• Carlo Azeglio Ciampi, the President of Italy, said "All the Italians, me too, are mourning for the Holy Father... I'll never forget extraordinary events like the Jubilee meeting. John Paul II has left a mark in the history, he'll be remembered as one of those men who indicated a way... the overcoming of the divisions between East and West, a world order sustained by the peace. [...] We have admired the Pope for the strength of his ideas, his courage, the extraordinary opening to the dialogue with all the religions. It will keep on living in our hearts."
  • Buckingham Palace issued a statement where Her Majesty Queen Elizabeth II of the United Kingdom expressed her "deep sorrow" at the passing of Pope John Paul II.
  • Israeli Foreign Minister Silvan Shalom said that the Pope's death was a "great loss for all of humanity."
  • Dr Rowan Williams, the Archbishop of Canterbury said "Pope John Paul was a leader of manifest holiness and a faithful and prayerful friend of the Anglican Church."
  • The Muslim Council of Britain said "Pope John Paul II bestrode the international stage for nearly three decades with a simple message of peace, justice and freedom. He was a man of extraordinary faith, courage and compassion."
  • Dr. Manmohan Singh, the Prime Minister of India, said "Pope John Paul II was a great reconciler to religion and a humanist."
  • Bono, the lead singer of U2, said of the Pope, he was the "best frontman the Roman Catholic Church ever had".

Reaction around the world

Oratory Church of St Aloysius Gonzaga, Oxford, with the flag of the Vatican City flying at half mast the day after the death of Pope John Paul II.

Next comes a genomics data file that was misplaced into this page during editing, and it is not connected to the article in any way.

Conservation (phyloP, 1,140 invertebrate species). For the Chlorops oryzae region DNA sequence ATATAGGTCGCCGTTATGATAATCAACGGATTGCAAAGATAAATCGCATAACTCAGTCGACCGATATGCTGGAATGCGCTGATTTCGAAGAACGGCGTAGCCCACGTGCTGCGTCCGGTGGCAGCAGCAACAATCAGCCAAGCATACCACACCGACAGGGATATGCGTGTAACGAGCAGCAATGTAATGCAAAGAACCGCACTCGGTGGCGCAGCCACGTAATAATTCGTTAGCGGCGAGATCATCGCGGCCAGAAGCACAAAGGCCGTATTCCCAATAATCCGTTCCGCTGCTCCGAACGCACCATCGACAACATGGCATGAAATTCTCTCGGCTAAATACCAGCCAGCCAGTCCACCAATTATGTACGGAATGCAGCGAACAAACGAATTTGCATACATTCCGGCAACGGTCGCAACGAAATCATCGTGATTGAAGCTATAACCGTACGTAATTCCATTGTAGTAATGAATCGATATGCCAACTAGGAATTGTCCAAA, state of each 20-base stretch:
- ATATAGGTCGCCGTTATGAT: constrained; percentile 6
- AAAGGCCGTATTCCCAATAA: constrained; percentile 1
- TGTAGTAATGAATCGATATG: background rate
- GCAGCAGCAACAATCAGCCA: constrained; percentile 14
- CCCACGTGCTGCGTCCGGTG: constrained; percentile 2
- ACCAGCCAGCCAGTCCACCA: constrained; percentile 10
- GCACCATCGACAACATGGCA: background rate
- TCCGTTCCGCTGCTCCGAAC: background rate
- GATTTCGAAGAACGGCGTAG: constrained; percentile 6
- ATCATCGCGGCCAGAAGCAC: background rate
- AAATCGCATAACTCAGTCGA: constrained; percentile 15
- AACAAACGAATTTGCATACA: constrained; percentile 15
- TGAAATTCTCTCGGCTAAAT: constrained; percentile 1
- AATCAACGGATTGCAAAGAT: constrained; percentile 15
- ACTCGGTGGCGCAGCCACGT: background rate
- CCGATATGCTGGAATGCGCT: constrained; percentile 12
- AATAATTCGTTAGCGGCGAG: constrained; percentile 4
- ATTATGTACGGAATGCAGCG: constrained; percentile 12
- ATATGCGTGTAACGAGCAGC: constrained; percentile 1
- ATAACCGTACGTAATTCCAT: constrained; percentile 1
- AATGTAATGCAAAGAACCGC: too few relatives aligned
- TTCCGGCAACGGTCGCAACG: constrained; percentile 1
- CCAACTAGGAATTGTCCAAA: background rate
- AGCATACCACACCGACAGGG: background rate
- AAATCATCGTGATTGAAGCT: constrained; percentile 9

The announcement of Pope John Paul II's death in Saint Peter's Square at 19:58 UTC was met with applause, a traditional Italian gesture of respect, followed by silence. The Italian government declared three days of national mourning. (Earlier in the day, all major Italian sporting fixtures had already been cancelled.) It was reported that he had already been dubbed 'John Paul the Great' by many in the tearful crowd in St Peter's Square.

In Krakow, Poland, a crowd gathered in the square outside of the Archbishop's residence. The Polish government declared a period of national mourning, from today until the funeral.

Many Catholic churches around the world remained open to allow people to pray, or held special masses. In Dublin, Ireland, the Pro-Cathedral remained open until midnight to allow people to pray privately for the deceased Pope. In the United Kingdom, Westmister Cathedral remained open to allow people to sign a book of condolence.

The flag of the United States flying over the White House was lowered to half mast.


Wikipedia has more about this subject:

Born Karol Józef Wojtyła in Wadowice, Poland on May 18, 1920, Pope John Paul II became the first non-Italian pope in 455 years when he was chosen on October 16, 1978 to lead the Roman Catholic Church following the sudden death of Pope John Paul I.

His more than 100 trips abroad have attracted enormous crowds (some of the largest ever assembled). With these trips, John Paul has covered a distance far greater than that traveled by all other popes combined. They have been seen as an outward sign of the efforts at global bridge-building between nations and between religions that have been central to his pontificate.

Pope John Paul II has beatified and canonized far more persons than any previous pope. It is reported that as of October 2004, he has beatified 1,340 people. Whether he has canonized more saints than all his predecessors put together, as is sometimes claimed, is difficult to prove, as the records of many early canonizations are incomplete or missing.

First diagnosed in 2001 and confirmed by the Vatican in 2003, the Pope had suffered from Parkinson's disease during the last few years of his life. This restricted him to only speaking a few sentences at a time and also affected his hearing and mobility.